TOP 2020 Artificial Intelligence Events Review

2020 was a difficult yet productive year in the field of AI. Top tech companies like Google, IBM, Microsoft, Amazon, and others continued researching and developing their AI-enabled products. Let’s review what they achieved last year.

In January 2020, Airbnb patented the ‘trait analysis software’ supposed to reveal potentially untrustworthy guests able to misuse or wreck a rented property.

The AI-powered algorithm scans websites, including social media for traits such as “conscientiousness and openness” against the usual credit and identity checks. Personalities like “neuroticism and involvement in crimes” and “narcissism, Machiavellianism, or psychopathy” are “perceived as untrustworthy”.

Google’s achievements (and fails) in the AI field went quite far. 

January: Google found a new way of scanning X-rays to find signs of breast cancer through its AI. Google reported in its blog post that

…its new AI-based system helped reduce false negatives by 1.2 percent and false positives by 2.7 percent. … The technology has potential for future applications and could actually enhance the accuracy and efficiency of screening programs, along with reduced wait times and stress for patients.

Later this month, Google announced their attempt ‘to build the first digital assistant that can truly hold a conversation with an AI project called Meena’.

Meena is a neural network with 2.6 billion parameters. Google claims Meena can handle multiple turns in a conversation.

July: Google released the toolkit aimed to bring more transparency to AI. As transparency is the common issue of any existing AI, Google shared the Model Card Toolkit able to…

…simplify the process of creating them for third parties by compiling the data and helping build interfaces orientated for specific audiences.

Yaniv Balmas, Check Point’s head of cyber research.

September: Google returned to using humans for YouTube videos moderation after experiencing multiple AI errors:

In late August, YouTube said that it had removed 11.4 million videos over the three months prior–the most since the site launched in 2005… Most of the video removals weren’t done by humans. Many of the videos didn’t even violate the guidelines.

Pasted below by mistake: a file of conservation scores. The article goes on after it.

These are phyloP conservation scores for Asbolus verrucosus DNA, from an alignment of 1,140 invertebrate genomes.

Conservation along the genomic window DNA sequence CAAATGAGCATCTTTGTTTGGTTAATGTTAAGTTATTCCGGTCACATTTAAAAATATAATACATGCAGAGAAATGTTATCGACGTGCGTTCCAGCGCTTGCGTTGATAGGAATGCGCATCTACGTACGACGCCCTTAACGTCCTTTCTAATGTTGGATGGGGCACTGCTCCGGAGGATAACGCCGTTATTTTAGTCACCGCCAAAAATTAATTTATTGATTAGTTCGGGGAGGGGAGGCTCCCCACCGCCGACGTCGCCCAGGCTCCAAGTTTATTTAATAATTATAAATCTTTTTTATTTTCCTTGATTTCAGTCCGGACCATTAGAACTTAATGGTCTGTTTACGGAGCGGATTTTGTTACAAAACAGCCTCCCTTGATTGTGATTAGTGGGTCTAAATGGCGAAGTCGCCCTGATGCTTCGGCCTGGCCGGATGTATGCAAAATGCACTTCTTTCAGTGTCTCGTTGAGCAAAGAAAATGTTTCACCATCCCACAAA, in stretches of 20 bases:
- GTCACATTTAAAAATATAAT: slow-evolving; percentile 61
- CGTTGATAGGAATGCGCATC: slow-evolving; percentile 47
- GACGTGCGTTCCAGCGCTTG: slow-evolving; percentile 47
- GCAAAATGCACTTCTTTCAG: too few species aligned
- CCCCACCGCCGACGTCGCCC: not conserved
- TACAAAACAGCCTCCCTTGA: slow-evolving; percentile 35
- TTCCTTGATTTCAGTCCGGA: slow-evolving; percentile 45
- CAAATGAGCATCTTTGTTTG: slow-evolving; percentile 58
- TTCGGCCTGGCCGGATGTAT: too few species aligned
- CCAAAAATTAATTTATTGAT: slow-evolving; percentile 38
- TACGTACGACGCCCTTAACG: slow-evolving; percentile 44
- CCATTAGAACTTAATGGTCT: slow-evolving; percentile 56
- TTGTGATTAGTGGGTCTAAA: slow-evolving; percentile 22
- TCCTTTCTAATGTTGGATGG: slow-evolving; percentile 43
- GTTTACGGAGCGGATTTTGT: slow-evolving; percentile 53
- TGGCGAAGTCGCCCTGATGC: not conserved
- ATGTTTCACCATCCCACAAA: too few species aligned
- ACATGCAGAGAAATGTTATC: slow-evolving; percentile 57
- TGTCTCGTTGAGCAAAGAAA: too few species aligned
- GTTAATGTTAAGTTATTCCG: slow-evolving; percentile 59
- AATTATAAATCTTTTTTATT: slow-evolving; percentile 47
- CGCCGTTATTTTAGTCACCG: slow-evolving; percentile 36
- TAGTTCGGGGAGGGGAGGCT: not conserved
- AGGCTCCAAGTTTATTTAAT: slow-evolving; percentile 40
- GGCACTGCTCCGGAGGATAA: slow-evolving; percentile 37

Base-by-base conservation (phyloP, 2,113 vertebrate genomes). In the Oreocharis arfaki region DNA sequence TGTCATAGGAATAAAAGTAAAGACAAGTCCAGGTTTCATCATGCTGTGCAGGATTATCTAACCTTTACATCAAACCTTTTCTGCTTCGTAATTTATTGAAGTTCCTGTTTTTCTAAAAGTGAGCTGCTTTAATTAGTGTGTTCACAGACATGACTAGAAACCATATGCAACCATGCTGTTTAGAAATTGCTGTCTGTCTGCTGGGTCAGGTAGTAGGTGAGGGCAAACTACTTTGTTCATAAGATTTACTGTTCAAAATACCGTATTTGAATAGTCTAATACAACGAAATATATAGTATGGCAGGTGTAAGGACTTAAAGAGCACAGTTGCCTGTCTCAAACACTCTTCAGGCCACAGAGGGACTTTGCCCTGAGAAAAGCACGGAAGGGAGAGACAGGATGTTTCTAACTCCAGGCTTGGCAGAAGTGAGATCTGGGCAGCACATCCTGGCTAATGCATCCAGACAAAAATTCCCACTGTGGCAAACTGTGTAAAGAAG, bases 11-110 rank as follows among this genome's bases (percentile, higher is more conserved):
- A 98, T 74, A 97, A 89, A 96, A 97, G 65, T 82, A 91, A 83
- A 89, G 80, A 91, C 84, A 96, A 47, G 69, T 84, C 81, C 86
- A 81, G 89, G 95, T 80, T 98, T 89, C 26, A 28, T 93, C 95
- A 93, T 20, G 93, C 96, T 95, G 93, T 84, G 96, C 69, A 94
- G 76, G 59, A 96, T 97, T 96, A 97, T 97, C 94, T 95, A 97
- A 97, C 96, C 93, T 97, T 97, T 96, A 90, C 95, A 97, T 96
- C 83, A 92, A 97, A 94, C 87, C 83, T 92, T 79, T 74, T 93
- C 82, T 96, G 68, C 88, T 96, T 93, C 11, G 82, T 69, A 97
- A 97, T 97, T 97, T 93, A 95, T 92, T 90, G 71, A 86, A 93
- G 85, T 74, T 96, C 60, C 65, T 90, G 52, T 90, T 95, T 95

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Later this month, Google’s Duplex chatted with PolyAI’s chatbot and impressed the world with this conversation. 

Duplex is the AI-powered voice bot that can call businesses on a person’s behalf for things such as booking appointments.

PolyAI specializes in “enterprise-ready voice assistants”. The company has posted an account of what happened when Duplex called one of its restaurant assistants.

AI helped a lot in tackling COVID-19 issues. Here are a few cases.

April: Carnegie Mellon University researchers started developing an AI-powered voice analysis system for diagnosing COVID-19. 

Since COVID-19 ‘is a respiratory illness and therefore affects breathing patterns in most cases, the AI system analyses a person’s voice and provides a score on the likelihood that the individual has coronavirus based on markers observed from known sufferers.’

April: Nvidia and IBM provided their solutions for fighting COVID-19. Both corporations helped to establish the COVID-19 High-Performance Computing Consortium and later brought forth their toolkits and expertise to fight the virus.

Nvidia ‘contributed its expertise to the consortium in areas such as AI, supercomputing, drug discovery, molecular dynamics, genomics, medical imaging, and data analytics.’ Also, they packaged COVID-19 tools on NGC and made them publicly available.

IBM also contributed a lot: ‘The first is an AI deep search tool which takes reputable data from the White House, a coalition of research groups, and licensed databases from the DrugBank,, and GenBank. Researchers can use IBM’s tool to quickly extract critical knowledge regarding COVID-19 from a large collection of papers.